A wide variety of lawn weeds are common throughout South Carolina. Lawn weeds are generally defined as any plant growing in your lawn that doesn't belong. The best defense against lawn weeds is a good offense, which includes proper irrigation, mowing and fertilizing of the turfgrass to maintain optimum health. Unhealthy, unmaintained lawns are no match for an aggressive weed infestation. Use herbicides sparingly and only as a last resort.
Common Lespedeza (Lespedeza striata) is an upright-growing, annual lawn weed with large, oval leaves forming on multiple branches with pink flowers. Dense, healthy, well-fertilized turfgrasses are highly resistant to Lespedeza infestation. Apply post-emergent herbicides directly on Lespedeza's foliage to kill existing weed growth.
Common Mallow (Malva neglecta) is a low-growing annual or perennial weed with large lobe leaves and white flowers. Commonly mistaken for ground ivy, mallow is easily preventable with good lawn care practices, including weekly mowing to a lower cut height.
Common Mullein (Verbascum thapsus) is a biannual weed with a large erect central stem and large, oblong, hairy leaves. This weed will not grow on mowed turfgrass surfaces but is a common problem on unmowed, unmaintained lawn areas.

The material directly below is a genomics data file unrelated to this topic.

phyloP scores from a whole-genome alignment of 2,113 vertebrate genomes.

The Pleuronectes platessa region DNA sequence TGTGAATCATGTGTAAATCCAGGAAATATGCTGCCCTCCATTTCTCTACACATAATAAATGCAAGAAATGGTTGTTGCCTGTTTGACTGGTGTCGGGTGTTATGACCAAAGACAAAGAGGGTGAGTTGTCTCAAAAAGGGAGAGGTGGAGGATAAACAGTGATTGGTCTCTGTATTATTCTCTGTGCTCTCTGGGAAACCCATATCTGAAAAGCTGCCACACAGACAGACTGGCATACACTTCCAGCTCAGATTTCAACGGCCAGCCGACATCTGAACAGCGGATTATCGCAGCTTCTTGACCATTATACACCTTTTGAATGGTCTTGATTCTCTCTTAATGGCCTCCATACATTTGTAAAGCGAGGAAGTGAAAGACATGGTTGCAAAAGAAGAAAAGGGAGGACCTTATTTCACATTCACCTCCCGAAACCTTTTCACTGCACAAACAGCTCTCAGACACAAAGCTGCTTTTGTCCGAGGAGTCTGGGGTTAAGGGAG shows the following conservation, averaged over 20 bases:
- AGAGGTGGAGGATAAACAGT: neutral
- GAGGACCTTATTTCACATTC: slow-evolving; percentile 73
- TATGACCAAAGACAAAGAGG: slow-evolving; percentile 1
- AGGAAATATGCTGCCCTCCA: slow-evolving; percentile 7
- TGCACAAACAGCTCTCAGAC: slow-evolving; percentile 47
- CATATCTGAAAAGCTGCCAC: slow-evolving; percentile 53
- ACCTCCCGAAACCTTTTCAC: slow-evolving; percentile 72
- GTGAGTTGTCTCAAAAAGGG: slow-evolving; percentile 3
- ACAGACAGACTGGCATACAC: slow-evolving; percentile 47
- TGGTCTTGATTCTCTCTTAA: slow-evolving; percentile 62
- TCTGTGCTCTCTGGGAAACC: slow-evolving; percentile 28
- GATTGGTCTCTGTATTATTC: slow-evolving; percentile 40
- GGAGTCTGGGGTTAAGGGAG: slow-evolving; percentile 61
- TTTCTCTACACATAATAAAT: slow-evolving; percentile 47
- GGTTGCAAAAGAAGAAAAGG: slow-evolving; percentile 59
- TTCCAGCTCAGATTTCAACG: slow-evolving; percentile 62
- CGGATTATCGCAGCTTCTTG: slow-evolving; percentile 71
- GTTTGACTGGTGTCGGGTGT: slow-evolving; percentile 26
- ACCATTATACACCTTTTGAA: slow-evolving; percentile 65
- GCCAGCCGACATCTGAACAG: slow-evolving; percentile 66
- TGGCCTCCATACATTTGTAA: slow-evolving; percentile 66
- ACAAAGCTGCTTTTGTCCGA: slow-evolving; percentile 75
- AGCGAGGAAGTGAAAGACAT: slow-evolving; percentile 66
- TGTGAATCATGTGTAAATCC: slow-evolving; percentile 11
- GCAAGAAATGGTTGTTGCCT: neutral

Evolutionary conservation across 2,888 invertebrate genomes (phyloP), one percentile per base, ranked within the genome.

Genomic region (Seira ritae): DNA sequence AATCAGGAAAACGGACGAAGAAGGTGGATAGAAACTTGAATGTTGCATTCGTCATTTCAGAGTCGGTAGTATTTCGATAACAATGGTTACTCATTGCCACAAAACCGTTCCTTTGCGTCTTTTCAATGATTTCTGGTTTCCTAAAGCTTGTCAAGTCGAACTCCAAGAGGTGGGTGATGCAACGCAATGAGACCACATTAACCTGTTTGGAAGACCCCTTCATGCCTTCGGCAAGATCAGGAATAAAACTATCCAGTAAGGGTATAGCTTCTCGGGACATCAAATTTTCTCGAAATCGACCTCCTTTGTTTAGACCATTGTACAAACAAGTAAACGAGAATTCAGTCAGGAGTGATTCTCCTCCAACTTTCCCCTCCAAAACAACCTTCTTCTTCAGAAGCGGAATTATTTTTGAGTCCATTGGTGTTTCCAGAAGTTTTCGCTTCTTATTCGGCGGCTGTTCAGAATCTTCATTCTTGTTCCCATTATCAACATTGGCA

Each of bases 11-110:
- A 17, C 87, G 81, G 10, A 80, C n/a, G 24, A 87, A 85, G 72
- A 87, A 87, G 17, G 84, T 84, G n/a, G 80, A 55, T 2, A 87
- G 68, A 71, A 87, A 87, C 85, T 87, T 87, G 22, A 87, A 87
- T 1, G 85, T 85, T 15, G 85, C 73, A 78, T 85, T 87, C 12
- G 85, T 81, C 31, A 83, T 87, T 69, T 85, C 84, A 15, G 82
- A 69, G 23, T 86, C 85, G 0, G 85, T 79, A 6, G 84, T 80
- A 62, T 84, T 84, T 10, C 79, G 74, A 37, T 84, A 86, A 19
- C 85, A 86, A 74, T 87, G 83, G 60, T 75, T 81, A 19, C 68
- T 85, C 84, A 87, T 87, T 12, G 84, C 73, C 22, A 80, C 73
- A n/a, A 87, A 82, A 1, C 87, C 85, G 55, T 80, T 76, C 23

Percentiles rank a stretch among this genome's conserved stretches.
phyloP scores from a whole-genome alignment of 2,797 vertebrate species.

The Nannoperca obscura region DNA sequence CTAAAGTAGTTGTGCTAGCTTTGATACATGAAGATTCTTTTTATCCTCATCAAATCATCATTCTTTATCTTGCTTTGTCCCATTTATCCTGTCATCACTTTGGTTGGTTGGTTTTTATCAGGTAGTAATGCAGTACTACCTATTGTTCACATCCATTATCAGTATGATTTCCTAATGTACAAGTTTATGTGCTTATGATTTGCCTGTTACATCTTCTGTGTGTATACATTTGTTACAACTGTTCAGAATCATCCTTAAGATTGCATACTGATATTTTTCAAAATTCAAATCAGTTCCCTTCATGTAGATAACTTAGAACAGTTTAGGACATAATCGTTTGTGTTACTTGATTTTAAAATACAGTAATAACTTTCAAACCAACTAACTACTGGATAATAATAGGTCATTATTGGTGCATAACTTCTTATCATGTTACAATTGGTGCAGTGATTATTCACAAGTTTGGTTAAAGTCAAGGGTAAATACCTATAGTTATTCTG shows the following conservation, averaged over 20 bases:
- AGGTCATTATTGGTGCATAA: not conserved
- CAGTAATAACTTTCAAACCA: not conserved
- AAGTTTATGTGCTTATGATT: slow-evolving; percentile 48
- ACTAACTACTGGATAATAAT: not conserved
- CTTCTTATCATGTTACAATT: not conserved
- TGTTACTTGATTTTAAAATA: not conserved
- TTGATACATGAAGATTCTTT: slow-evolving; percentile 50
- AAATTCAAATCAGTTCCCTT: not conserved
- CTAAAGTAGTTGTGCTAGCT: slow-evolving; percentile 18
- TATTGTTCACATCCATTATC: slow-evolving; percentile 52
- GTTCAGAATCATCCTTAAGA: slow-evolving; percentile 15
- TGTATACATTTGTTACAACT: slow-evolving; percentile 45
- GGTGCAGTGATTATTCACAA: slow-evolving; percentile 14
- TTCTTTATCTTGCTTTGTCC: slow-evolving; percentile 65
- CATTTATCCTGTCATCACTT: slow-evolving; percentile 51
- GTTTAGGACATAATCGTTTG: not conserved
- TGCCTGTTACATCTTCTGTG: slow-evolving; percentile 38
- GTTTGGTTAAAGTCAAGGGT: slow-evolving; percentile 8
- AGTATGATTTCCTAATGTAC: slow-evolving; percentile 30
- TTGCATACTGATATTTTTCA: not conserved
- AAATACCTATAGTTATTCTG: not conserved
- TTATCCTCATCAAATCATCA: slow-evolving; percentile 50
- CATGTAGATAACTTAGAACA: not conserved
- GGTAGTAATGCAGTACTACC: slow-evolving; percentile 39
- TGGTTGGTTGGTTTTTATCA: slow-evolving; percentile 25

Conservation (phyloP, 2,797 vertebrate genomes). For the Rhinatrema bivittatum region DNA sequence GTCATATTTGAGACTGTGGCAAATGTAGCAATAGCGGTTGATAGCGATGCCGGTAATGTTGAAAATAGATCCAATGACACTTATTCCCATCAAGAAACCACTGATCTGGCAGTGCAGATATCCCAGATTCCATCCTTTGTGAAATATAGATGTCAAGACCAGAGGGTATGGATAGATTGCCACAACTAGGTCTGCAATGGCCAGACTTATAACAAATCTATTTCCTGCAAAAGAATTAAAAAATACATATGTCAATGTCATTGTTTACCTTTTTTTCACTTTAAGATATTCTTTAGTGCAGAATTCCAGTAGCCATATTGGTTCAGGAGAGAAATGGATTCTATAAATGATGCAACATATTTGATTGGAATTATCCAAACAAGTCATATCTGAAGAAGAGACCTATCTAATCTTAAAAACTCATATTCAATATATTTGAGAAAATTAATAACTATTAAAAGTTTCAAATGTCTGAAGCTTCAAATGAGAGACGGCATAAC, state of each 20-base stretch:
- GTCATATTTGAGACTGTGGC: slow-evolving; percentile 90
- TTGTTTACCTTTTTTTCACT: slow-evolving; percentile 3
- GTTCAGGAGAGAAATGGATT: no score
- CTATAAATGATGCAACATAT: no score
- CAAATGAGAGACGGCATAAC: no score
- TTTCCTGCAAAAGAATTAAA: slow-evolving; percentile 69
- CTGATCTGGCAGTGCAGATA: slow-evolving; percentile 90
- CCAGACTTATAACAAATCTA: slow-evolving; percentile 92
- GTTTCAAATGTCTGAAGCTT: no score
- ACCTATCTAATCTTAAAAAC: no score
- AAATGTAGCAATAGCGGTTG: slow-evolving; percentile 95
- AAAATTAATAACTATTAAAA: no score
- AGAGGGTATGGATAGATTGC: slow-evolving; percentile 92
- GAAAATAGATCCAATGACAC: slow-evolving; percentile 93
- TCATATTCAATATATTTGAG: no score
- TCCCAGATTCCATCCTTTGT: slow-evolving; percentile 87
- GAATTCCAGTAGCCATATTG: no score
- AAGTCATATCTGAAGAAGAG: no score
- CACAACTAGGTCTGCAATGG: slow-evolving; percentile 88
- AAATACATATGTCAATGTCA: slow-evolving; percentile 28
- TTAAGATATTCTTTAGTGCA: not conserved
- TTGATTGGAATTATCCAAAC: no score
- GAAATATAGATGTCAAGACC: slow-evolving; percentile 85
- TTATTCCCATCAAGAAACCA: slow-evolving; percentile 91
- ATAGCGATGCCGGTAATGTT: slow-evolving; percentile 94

Curly Dock (Rumex crispus) is a low-growing winter annual with a deep tap root and long, oblong leaves with wave-like edges. Hand-pulling from the base of the root is the recommend method for removing isolated Curly Dock weeds; however, extensive infestations will be most efficiently treated with a post-emergent herbicide.
- Lawn Weeds That Look Like Wheat
- Weeds That Grow in St. Augustine Grass
- Kill Crabgrass in Centipede Lawns
- Identify Lawn Weed With Small Purple Flowers
- Broad Leaf Grass Types
- Get Rid of Creeping Charlie & Creeping Jenny
- Kill Broadleaf Plantain
- Tall Weeds With a Red Stem
- Common Lawn Weeds in Missouri
- Kill Mature Crabgrass
- Kill Weeds in Your Lawn
- Kill Globe Sedge Grass